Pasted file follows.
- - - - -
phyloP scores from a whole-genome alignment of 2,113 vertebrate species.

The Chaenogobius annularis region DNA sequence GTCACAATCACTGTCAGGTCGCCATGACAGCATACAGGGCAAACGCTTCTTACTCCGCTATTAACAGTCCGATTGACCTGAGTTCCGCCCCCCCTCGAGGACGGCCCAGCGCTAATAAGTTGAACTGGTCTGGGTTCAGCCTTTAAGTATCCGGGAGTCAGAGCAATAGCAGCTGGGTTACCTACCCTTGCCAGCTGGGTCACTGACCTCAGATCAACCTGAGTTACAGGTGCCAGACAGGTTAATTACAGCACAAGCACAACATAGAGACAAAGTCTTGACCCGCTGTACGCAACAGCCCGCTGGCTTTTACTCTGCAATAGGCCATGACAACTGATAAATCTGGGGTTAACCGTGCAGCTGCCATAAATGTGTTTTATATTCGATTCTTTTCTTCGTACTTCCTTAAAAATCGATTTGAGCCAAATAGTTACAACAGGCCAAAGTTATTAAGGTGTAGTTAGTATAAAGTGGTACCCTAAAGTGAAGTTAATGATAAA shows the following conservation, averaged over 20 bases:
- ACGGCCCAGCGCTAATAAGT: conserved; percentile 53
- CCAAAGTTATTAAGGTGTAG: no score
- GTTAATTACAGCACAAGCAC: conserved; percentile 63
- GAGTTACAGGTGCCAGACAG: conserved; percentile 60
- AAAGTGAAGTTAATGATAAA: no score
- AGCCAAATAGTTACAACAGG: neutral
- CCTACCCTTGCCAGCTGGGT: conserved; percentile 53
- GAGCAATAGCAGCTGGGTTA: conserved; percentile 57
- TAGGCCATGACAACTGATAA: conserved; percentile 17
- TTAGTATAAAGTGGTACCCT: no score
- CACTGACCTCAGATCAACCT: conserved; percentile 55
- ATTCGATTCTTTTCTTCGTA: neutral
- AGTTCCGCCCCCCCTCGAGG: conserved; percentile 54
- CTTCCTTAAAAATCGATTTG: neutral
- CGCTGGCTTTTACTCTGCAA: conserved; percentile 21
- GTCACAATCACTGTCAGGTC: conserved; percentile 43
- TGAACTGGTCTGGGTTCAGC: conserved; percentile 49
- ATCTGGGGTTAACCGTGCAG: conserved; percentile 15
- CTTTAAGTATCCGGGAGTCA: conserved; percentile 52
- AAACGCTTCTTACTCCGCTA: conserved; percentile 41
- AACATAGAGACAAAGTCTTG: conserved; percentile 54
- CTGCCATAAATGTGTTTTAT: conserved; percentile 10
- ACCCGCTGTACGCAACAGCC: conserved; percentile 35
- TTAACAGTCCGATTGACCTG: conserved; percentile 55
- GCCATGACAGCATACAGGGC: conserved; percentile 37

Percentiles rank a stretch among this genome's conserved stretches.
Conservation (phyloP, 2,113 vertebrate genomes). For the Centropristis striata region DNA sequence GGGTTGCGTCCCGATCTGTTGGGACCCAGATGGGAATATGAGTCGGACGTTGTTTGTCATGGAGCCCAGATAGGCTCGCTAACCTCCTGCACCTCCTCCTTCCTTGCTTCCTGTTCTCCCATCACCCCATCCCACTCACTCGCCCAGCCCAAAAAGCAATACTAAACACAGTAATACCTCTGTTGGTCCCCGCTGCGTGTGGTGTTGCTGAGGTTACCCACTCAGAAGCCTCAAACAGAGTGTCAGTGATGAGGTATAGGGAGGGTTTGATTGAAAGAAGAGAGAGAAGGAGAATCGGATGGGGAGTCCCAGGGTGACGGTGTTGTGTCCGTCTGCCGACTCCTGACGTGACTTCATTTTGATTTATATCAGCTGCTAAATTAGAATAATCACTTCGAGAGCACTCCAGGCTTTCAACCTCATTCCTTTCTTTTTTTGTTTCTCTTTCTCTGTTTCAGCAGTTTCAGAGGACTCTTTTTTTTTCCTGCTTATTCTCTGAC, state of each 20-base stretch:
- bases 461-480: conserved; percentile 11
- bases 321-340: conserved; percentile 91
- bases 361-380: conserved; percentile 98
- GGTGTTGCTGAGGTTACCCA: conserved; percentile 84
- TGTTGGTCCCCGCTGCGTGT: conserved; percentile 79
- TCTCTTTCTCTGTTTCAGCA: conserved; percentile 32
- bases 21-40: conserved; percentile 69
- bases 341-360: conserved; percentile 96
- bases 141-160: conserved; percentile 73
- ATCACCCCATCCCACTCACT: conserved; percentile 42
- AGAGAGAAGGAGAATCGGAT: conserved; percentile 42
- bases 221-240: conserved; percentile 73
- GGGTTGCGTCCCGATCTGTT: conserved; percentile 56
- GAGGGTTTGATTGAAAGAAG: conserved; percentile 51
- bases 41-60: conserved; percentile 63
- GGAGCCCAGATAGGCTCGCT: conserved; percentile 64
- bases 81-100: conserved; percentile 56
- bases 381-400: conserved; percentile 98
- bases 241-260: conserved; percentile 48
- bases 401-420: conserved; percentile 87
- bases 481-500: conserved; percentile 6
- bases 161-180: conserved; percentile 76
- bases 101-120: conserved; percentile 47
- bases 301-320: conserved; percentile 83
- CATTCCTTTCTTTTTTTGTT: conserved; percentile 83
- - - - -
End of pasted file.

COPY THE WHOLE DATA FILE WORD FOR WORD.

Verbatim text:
phyloP scores from a whole-genome alignment of 2,113 vertebrate species.

The Chaenogobius annularis region DNA sequence GTCACAATCACTGTCAGGTCGCCATGACAGCATACAGGGCAAACGCTTCTTACTCCGCTATTAACAGTCCGATTGACCTGAGTTCCGCCCCCCCTCGAGGACGGCCCAGCGCTAATAAGTTGAACTGGTCTGGGTTCAGCCTTTAAGTATCCGGGAGTCAGAGCAATAGCAGCTGGGTTACCTACCCTTGCCAGCTGGGTCACTGACCTCAGATCAACCTGAGTTACAGGTGCCAGACAGGTTAATTACAGCACAAGCACAACATAGAGACAAAGTCTTGACCCGCTGTACGCAACAGCCCGCTGGCTTTTACTCTGCAATAGGCCATGACAACTGATAAATCTGGGGTTAACCGTGCAGCTGCCATAAATGTGTTTTATATTCGATTCTTTTCTTCGTACTTCCTTAAAAATCGATTTGAGCCAAATAGTTACAACAGGCCAAAGTTATTAAGGTGTAGTTAGTATAAAGTGGTACCCTAAAGTGAAGTTAATGATAAA shows the following conservation, averaged over 20 bases:
- ACGGCCCAGCGCTAATAAGT: conserved; percentile 53
- CCAAAGTTATTAAGGTGTAG: no score
- GTTAATTACAGCACAAGCAC: conserved; percentile 63
- GAGTTACAGGTGCCAGACAG: conserved; percentile 60
- AAAGTGAAGTTAATGATAAA: no score
- AGCCAAATAGTTACAACAGG: neutral
- CCTACCCTTGCCAGCTGGGT: conserved; percentile 53
- GAGCAATAGCAGCTGGGTTA: conserved; percentile 57
- TAGGCCATGACAACTGATAA: conserved; percentile 17
- TTAGTATAAAGTGGTACCCT: no score
- CACTGACCTCAGATCAACCT: conserved; percentile 55
- ATTCGATTCTTTTCTTCGTA: neutral
- AGTTCCGCCCCCCCTCGAGG: conserved; percentile 54
- CTTCCTTAAAAATCGATTTG: neutral
- CGCTGGCTTTTACTCTGCAA: conserved; percentile 21
- GTCACAATCACTGTCAGGTC: conserved; percentile 43
- TGAACTGGTCTGGGTTCAGC: conserved; percentile 49
- ATCTGGGGTTAACCGTGCAG: conserved; percentile 15
- CTTTAAGTATCCGGGAGTCA: conserved; percentile 52
- AAACGCTTCTTACTCCGCTA: conserved; percentile 41
- AACATAGAGACAAAGTCTTG: conserved; percentile 54
- CTGCCATAAATGTGTTTTAT: conserved; percentile 10
- ACCCGCTGTACGCAACAGCC: conserved; percentile 35
- TTAACAGTCCGATTGACCTG: conserved; percentile 55
- GCCATGACAGCATACAGGGC: conserved; percentile 37

Percentiles rank a stretch among this genome's conserved stretches.
Conservation (phyloP, 2,113 vertebrate genomes). For the Centropristis striata region DNA sequence GGGTTGCGTCCCGATCTGTTGGGACCCAGATGGGAATATGAGTCGGACGTTGTTTGTCATGGAGCCCAGATAGGCTCGCTAACCTCCTGCACCTCCTCCTTCCTTGCTTCCTGTTCTCCCATCACCCCATCCCACTCACTCGCCCAGCCCAAAAAGCAATACTAAACACAGTAATACCTCTGTTGGTCCCCGCTGCGTGTGGTGTTGCTGAGGTTACCCACTCAGAAGCCTCAAACAGAGTGTCAGTGATGAGGTATAGGGAGGGTTTGATTGAAAGAAGAGAGAGAAGGAGAATCGGATGGGGAGTCCCAGGGTGACGGTGTTGTGTCCGTCTGCCGACTCCTGACGTGACTTCATTTTGATTTATATCAGCTGCTAAATTAGAATAATCACTTCGAGAGCACTCCAGGCTTTCAACCTCATTCCTTTCTTTTTTTGTTTCTCTTTCTCTGTTTCAGCAGTTTCAGAGGACTCTTTTTTTTTCCTGCTTATTCTCTGAC, state of each 20-base stretch:
- bases 461-480: conserved; percentile 11
- bases 321-340: conserved; percentile 91
- bases 361-380: conserved; percentile 98
- GGTGTTGCTGAGGTTACCCA: conserved; percentile 84
- TGTTGGTCCCCGCTGCGTGT: conserved; percentile 79
- TCTCTTTCTCTGTTTCAGCA: conserved; percentile 32
- bases 21-40: conserved; percentile 69
- bases 341-360: conserved; percentile 96
- bases 141-160: conserved; percentile 73
- ATCACCCCATCCCACTCACT: conserved; percentile 42
- AGAGAGAAGGAGAATCGGAT: conserved; percentile 42
- bases 221-240: conserved; percentile 73
- GGGTTGCGTCCCGATCTGTT: conserved; percentile 56
- GAGGGTTTGATTGAAAGAAG: conserved; percentile 51
- bases 41-60: conserved; percentile 63
- GGAGCCCAGATAGGCTCGCT: conserved; percentile 64
- bases 81-100: conserved; percentile 56
- bases 381-400: conserved; percentile 98
- bases 241-260: conserved; percentile 48
- bases 401-420: conserved; percentile 87
- bases 481-500: conserved; percentile 6
- bases 161-180: conserved; percentile 76
- bases 101-120: conserved; percentile 47
- bases 301-320: conserved; percentile 83
- CATTCCTTTCTTTTTTTGTT: conserved; percentile 83